Gemini is often said to only be interested in the superficial, but that’s not really fair. Gemini represents intelligence, and a desire to get the facts right, rather like Virgo.  Gemini is interested in how things work, but whereas Virgo might approach this on a more practical basis, Gemini does this through thought, working it out in the head – and then communicating that through words.  Gemini loves language.  

This might be explained by looking at the myth behind Gemini. The constellation of Gemini is that of the twins, Castor and Pollux, who were separated at birth by Zeus. He placed one in the sky, the other on earth. The twins would swap places now and then, and were only able to meet when this exchange occurred. So there are two sides to the Gemini nature, which may be at odds with each other.  Perhaps the earthy twin is the more Virgoan approach, which needs to reach a compromise with its airy, more cerebral twin?! Duality is the key to Gemini – marrying the opposing side.  More of that soon, when we take a look at The Lovers, the Major Arcana card associated with Gemini...


Wednesday, 17 May 2017

Taurus in the court cards

King of Pentacles (trimmed):
© Universal Rider-Waite Tarot
Our final foray into Taurus in the tarot – Taurus in the court cards. Again, we have the question – which court card?  Many decks follow the Golden Dawn system, where the fixed signs are assigned to the Kings.  This gives us the King of Pentacles – with the bull being represented quite clearly on the throne in the Universal Rider-Waite deck, for example. This King looks comfortable – he’s achieved what he’s set out to do and is surrounded by what he’s achieved.  Very down-to-earth, practical achievements, as befits a Taurean King – accomplished through hard work, determination, and tenacity.

Prince of Disks (trimmed):
© Thoth Tarot
 The Thoth deck follows this convention, although there are no Kings in this deck, just to confuse things.  In the Thoth hierarchy, the Prince is at the top of the heap, so it’s the Prince of Disks who’s linked to Taurus.  The bull pulls the chariot in this image, steady, reliable, head down – nothing will stop him in his determination to reach his destination or goal.  Perseverance and patience. The Prince’s nakedness here also represents that straightforwardness, as well as openness and honesty.Behind the chariot we see flowers, while the chariot itself is full of fruit; both represent the abundance of the Earth. Perhaps even the blossoms of spring, in the northern hemisphere at least!


Queen of Pentacles (trimmed):
  
© Sharman-Burke/Caselli Tarot
Juliet Sharman-Burke, in her Beginner's Guide to the Tarot, assigns the Queens to the fixed signs, on the principle that Kings order things, Queens maintain, and Knights disseminate. So for Taurus, we have the Queen of Pentacles. Again, we see bulls’ heads on her throne.  Venus, the ruler of Taurus, is represented by the roses – symbols of love, youth and beauty. Taurus is often said to be the sign of the farmer and the gardener; well, we see plenty of evidence of nature’s abundance and the labour that’s gone into growing and nurturing it here.  The Queen of Pentacles in this deck is very connected to the earthy reality of Taurus – she’s maintaining what’s been started by the cardinal energy of Aries, and enjoying the fruits of her labour as only Taurus can!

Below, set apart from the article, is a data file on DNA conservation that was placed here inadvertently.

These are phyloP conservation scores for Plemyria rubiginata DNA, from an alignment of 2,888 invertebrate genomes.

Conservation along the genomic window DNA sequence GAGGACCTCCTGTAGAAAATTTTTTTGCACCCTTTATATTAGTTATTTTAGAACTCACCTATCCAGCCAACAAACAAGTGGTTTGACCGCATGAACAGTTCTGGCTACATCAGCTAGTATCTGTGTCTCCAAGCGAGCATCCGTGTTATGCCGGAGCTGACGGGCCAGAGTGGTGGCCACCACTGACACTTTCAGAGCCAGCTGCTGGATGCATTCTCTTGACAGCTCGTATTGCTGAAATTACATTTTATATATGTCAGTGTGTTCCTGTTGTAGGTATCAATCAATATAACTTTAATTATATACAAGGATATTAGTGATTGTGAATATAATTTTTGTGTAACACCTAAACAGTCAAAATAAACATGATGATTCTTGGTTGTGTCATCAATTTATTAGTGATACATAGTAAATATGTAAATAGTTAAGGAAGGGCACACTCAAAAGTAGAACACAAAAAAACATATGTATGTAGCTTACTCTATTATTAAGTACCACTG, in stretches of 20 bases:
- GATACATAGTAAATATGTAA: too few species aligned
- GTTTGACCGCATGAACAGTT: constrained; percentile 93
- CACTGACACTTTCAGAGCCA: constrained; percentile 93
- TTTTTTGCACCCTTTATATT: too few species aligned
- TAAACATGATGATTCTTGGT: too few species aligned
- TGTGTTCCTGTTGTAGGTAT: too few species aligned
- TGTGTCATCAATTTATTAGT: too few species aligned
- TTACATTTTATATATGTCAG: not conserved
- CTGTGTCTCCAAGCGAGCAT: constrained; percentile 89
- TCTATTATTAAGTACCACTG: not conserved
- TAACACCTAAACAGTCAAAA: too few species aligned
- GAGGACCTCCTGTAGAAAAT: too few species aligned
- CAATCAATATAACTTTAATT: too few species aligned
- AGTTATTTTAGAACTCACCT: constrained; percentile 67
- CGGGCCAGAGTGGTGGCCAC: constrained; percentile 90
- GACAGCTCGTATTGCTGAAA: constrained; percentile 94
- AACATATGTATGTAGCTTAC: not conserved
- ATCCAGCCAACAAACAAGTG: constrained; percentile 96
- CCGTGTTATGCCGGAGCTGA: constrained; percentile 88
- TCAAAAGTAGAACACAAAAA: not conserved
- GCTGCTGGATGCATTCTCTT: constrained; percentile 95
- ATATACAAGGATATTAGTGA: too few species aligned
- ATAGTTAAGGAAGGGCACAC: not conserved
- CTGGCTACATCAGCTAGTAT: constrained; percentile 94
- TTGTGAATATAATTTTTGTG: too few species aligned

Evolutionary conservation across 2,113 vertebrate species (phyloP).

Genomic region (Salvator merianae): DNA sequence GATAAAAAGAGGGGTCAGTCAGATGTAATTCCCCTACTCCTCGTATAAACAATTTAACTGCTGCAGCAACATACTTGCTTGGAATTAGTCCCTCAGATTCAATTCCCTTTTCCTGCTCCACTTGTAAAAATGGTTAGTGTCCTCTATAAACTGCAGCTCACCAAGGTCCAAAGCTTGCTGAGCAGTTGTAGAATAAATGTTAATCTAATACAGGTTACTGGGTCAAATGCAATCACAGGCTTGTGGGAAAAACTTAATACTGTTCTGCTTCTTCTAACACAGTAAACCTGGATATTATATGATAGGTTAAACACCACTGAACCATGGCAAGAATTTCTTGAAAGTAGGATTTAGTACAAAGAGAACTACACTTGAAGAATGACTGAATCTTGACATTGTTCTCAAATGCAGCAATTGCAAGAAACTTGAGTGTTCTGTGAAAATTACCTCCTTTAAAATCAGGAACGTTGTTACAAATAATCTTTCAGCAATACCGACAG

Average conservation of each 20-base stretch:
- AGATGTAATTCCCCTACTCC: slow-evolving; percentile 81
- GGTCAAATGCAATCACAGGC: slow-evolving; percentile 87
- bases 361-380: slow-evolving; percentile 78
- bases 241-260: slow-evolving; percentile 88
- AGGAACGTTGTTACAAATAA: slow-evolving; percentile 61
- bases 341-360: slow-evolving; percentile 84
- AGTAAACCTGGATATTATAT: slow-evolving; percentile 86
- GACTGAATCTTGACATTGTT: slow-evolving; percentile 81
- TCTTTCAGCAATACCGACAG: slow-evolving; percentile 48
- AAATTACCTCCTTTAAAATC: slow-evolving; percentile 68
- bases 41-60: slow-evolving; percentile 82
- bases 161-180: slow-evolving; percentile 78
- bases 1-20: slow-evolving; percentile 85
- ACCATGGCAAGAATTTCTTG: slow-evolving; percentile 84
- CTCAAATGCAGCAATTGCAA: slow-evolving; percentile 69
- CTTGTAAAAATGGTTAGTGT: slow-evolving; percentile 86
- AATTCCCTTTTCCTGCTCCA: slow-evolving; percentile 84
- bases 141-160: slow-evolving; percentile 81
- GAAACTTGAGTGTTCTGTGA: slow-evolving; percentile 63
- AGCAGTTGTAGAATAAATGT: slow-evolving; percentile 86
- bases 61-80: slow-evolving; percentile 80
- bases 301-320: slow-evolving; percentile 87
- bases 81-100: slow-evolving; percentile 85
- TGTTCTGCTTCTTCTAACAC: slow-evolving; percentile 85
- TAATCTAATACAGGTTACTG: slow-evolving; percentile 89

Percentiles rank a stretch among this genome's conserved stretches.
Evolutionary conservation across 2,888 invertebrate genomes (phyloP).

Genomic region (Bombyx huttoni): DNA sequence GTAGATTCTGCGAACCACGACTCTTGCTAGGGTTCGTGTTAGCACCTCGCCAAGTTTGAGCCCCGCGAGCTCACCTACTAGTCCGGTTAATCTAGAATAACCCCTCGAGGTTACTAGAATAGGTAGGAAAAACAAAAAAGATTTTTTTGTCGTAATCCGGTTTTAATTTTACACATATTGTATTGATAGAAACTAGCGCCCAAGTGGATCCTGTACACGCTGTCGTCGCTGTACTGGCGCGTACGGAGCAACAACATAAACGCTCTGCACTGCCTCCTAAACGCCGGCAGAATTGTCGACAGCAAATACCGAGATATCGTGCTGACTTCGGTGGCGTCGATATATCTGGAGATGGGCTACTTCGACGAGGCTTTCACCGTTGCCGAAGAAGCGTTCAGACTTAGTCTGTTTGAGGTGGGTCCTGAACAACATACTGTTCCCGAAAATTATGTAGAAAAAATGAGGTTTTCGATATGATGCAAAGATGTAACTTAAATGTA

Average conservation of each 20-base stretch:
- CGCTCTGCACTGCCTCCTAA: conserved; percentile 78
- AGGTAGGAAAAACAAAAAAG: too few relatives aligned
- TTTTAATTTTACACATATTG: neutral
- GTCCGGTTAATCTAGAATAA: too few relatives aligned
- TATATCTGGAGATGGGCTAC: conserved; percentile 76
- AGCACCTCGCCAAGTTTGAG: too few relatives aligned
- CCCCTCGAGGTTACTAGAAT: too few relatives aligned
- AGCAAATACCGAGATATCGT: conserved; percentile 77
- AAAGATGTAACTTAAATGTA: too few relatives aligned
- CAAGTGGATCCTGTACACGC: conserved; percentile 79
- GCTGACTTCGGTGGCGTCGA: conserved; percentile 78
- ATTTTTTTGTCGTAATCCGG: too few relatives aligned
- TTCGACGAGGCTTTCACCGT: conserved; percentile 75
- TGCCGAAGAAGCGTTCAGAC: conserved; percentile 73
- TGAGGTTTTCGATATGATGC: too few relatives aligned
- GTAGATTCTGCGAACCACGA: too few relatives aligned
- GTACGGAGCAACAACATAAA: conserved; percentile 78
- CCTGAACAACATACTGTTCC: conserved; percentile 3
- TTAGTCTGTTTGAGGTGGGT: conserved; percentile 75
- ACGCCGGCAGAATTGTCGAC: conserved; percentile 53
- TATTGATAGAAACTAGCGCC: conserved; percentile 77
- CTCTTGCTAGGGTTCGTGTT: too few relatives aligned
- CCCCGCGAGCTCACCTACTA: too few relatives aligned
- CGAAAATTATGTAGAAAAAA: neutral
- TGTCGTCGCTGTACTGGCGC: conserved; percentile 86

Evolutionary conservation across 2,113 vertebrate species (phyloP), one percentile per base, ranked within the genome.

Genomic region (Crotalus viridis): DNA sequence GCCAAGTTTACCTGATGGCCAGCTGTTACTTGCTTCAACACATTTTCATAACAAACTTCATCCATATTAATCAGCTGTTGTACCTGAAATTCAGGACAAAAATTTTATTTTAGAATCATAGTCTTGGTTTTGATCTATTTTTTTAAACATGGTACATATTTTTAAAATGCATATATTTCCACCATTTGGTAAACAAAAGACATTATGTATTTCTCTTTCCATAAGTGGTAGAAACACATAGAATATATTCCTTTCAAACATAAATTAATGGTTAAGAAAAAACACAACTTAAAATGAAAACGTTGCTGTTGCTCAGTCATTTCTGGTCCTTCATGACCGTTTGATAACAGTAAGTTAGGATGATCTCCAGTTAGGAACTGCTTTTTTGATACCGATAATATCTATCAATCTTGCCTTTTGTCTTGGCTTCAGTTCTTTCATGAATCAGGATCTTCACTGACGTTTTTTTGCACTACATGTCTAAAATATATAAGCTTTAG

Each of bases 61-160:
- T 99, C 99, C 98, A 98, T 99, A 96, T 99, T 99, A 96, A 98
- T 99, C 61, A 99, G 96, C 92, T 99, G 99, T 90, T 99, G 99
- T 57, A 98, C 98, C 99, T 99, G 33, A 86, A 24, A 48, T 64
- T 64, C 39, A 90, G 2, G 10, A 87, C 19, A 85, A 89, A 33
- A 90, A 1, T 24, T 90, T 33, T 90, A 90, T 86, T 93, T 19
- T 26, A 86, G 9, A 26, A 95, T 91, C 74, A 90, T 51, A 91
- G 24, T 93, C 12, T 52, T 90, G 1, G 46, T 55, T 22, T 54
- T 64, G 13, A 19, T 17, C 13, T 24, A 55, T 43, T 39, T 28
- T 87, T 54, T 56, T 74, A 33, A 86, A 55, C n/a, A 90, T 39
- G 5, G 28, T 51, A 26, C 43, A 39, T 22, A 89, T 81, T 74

Beginner’s Guide to the Tarot created by Juliet Sharman-Burke, illustrated by Giovanni Caselli, published by Connections
Thoth Tarot created by Aleister Crowley, illustrated by Lady Frieda Harris, published by U.S. Games Systems, Inc.
Universal Waite Tarot created by Mary Hanson-Roberts & Pamela Colman-Smith, published by U.S. Games Systems, Inc.


Friday, 12 May 2017

Taurus in the Minor Arcana: The Seven of Pentacles

The Seven of Pentacles, in the astrological correspondence system I follow, is linked to Saturn in Taurus - and to the final ten days of this sign.   

Let’s start by looking at what qualities Saturn brings to Taurus. Saturn is about establishing and preserving, as well as about having integrity.  In Taurus, that integrity could grow out of a sense of loyalty or reliability, or perhaps through building (Taurus) or establishing (Saturn) a safe and secure base – one that provides a sense of stability.  Saturn can also be about traditional values, as can Taurus (through its association with the Second House), as well as preserving the status quo, perhaps in order to maintain some sort of approval or recognition within a social context.   There can be a tendency towards conservatism in this combination, as well as that Taurean stubbornness (I like to call it tenacity!), linked to a Saturnian fear of not being in control.  Saturn wants to achieve but Taurus can slow things down, and at its worst could impede progress by not only stubbornness but also laziness.  At its best, progress is slow but sure; it’s steady, and often self-reliant.

Seven of Pentacles (trimmed):
©
 Sharman-Caselli Tarot
But how does this fit with the Seven of Pentacles? This card is often linked to the need to make a decision, depicted by the man on the edge of two fields – one with a well-established crop, one lying fallow, or less developed.  It’s about the choice between the familiar, the established, the ‘tried and tested’ – all very Saturnian – and the promise of something new.  Taurus is represented by the idea of the crops; an achievement on one hand, something that’s required hard work, and on the other, the fertility (symbolized by the rabbit) of the yet-to-be-used soil.  As Juliet Sharman-Burke says in her Beginner's Guide to the Tarot, there’s no judgement here, merely an indication that this is a good time to weigh things up – that we have choices. We can stick with what we know, or branch out.

Seven of Pentacles (trimmed):
©
 Shadowscapes Tarot